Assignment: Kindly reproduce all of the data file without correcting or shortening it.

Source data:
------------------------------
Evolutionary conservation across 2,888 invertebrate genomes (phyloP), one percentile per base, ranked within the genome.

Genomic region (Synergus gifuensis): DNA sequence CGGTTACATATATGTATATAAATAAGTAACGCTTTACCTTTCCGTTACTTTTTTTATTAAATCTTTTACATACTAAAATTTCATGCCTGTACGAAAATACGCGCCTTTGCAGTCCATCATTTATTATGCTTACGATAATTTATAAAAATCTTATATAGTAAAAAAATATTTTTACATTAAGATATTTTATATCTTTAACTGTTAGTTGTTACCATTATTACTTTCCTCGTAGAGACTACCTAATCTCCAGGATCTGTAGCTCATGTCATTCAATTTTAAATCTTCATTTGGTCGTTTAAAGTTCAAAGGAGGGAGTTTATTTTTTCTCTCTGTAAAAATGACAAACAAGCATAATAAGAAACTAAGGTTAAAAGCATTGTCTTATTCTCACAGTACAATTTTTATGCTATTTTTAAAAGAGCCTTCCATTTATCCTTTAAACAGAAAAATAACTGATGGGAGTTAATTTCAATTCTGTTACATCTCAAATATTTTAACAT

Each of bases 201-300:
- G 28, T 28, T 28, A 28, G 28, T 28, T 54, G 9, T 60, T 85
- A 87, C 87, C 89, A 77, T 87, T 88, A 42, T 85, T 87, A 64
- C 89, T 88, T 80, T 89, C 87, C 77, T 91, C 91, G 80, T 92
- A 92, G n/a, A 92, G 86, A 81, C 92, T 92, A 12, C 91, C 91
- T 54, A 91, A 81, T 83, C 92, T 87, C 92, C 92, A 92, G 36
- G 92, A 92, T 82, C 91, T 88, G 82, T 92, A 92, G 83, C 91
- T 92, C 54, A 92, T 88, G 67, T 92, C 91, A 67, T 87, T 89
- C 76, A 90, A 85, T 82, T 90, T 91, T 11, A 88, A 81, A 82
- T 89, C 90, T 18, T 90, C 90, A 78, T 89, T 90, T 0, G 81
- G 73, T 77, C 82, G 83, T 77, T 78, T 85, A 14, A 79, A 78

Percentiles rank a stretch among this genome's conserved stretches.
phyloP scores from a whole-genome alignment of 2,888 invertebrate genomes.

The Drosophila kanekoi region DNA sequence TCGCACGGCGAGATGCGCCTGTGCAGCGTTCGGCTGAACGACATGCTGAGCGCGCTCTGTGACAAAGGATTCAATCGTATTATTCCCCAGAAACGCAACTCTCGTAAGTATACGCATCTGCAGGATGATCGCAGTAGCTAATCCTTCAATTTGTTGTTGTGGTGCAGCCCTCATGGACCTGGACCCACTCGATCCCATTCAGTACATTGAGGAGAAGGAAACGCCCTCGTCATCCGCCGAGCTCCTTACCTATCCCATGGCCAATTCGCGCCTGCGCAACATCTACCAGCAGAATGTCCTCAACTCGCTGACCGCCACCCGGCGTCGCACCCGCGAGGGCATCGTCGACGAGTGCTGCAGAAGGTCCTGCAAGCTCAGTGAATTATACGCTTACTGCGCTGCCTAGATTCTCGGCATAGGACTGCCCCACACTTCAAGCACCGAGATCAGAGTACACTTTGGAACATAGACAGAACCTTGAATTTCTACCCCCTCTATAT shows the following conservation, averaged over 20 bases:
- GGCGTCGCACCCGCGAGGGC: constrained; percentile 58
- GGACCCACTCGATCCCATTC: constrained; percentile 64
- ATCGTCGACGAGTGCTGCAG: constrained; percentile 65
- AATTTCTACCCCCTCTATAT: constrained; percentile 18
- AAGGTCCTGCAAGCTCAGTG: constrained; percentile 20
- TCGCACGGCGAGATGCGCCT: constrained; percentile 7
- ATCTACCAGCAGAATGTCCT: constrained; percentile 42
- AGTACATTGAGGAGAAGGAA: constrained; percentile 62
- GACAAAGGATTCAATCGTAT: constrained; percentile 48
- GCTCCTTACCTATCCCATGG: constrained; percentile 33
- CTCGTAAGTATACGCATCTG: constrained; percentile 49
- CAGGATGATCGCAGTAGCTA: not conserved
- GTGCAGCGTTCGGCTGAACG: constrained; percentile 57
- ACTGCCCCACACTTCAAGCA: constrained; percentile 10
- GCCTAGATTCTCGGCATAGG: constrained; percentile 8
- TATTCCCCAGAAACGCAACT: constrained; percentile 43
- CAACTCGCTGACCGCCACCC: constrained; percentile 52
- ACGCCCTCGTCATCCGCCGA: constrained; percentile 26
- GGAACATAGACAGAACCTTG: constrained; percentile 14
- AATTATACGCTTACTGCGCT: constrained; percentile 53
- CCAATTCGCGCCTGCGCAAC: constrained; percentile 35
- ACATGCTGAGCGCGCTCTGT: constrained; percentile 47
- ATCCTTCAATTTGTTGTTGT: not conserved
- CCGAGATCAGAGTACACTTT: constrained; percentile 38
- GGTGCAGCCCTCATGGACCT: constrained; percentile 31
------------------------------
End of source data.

Evolutionary conservation across 2,888 invertebrate genomes (phyloP), one percentile per base, ranked within the genome.

Genomic region (Synergus gifuensis): DNA sequence CGGTTACATATATGTATATAAATAAGTAACGCTTTACCTTTCCGTTACTTTTTTTATTAAATCTTTTACATACTAAAATTTCATGCCTGTACGAAAATACGCGCCTTTGCAGTCCATCATTTATTATGCTTACGATAATTTATAAAAATCTTATATAGTAAAAAAATATTTTTACATTAAGATATTTTATATCTTTAACTGTTAGTTGTTACCATTATTACTTTCCTCGTAGAGACTACCTAATCTCCAGGATCTGTAGCTCATGTCATTCAATTTTAAATCTTCATTTGGTCGTTTAAAGTTCAAAGGAGGGAGTTTATTTTTTCTCTCTGTAAAAATGACAAACAAGCATAATAAGAAACTAAGGTTAAAAGCATTGTCTTATTCTCACAGTACAATTTTTATGCTATTTTTAAAAGAGCCTTCCATTTATCCTTTAAACAGAAAAATAACTGATGGGAGTTAATTTCAATTCTGTTACATCTCAAATATTTTAACAT

Each of bases 201-300:
- G 28, T 28, T 28, A 28, G 28, T 28, T 54, G 9, T 60, T 85
- A 87, C 87, C 89, A 77, T 87, T 88, A 42, T 85, T 87, A 64
- C 89, T 88, T 80, T 89, C 87, C 77, T 91, C 91, G 80, T 92
- A 92, G n/a, A 92, G 86, A 81, C 92, T 92, A 12, C 91, C 91
- T 54, A 91, A 81, T 83, C 92, T 87, C 92, C 92, A 92, G 36
- G 92, A 92, T 82, C 91, T 88, G 82, T 92, A 92, G 83, C 91
- T 92, C 54, A 92, T 88, G 67, T 92, C 91, A 67, T 87, T 89
- C 76, A 90, A 85, T 82, T 90, T 91, T 11, A 88, A 81, A 82
- T 89, C 90, T 18, T 90, C 90, A 78, T 89, T 90, T 0, G 81
- G 73, T 77, C 82, G 83, T 77, T 78, T 85, A 14, A 79, A 78

Percentiles rank a stretch among this genome's conserved stretches.
phyloP scores from a whole-genome alignment of 2,888 invertebrate genomes.

The Drosophila kanekoi region DNA sequence TCGCACGGCGAGATGCGCCTGTGCAGCGTTCGGCTGAACGACATGCTGAGCGCGCTCTGTGACAAAGGATTCAATCGTATTATTCCCCAGAAACGCAACTCTCGTAAGTATACGCATCTGCAGGATGATCGCAGTAGCTAATCCTTCAATTTGTTGTTGTGGTGCAGCCCTCATGGACCTGGACCCACTCGATCCCATTCAGTACATTGAGGAGAAGGAAACGCCCTCGTCATCCGCCGAGCTCCTTACCTATCCCATGGCCAATTCGCGCCTGCGCAACATCTACCAGCAGAATGTCCTCAACTCGCTGACCGCCACCCGGCGTCGCACCCGCGAGGGCATCGTCGACGAGTGCTGCAGAAGGTCCTGCAAGCTCAGTGAATTATACGCTTACTGCGCTGCCTAGATTCTCGGCATAGGACTGCCCCACACTTCAAGCACCGAGATCAGAGTACACTTTGGAACATAGACAGAACCTTGAATTTCTACCCCCTCTATAT shows the following conservation, averaged over 20 bases:
- GGCGTCGCACCCGCGAGGGC: constrained; percentile 58
- GGACCCACTCGATCCCATTC: constrained; percentile 64
- ATCGTCGACGAGTGCTGCAG: constrained; percentile 65
- AATTTCTACCCCCTCTATAT: constrained; percentile 18
- AAGGTCCTGCAAGCTCAGTG: constrained; percentile 20
- TCGCACGGCGAGATGCGCCT: constrained; percentile 7
- ATCTACCAGCAGAATGTCCT: constrained; percentile 42
- AGTACATTGAGGAGAAGGAA: constrained; percentile 62
- GACAAAGGATTCAATCGTAT: constrained; percentile 48
- GCTCCTTACCTATCCCATGG: constrained; percentile 33
- CTCGTAAGTATACGCATCTG: constrained; percentile 49
- CAGGATGATCGCAGTAGCTA: not conserved
- GTGCAGCGTTCGGCTGAACG: constrained; percentile 57
- ACTGCCCCACACTTCAAGCA: constrained; percentile 10
- GCCTAGATTCTCGGCATAGG: constrained; percentile 8
- TATTCCCCAGAAACGCAACT: constrained; percentile 43
- CAACTCGCTGACCGCCACCC: constrained; percentile 52
- ACGCCCTCGTCATCCGCCGA: constrained; percentile 26
- GGAACATAGACAGAACCTTG: constrained; percentile 14
- AATTATACGCTTACTGCGCT: constrained; percentile 53
- CCAATTCGCGCCTGCGCAAC: constrained; percentile 35
- ACATGCTGAGCGCGCTCTGT: constrained; percentile 47
- ATCCTTCAATTTGTTGTTGT: not conserved
- CCGAGATCAGAGTACACTTT: constrained; percentile 38
- GGTGCAGCCCTCATGGACCT: constrained; percentile 31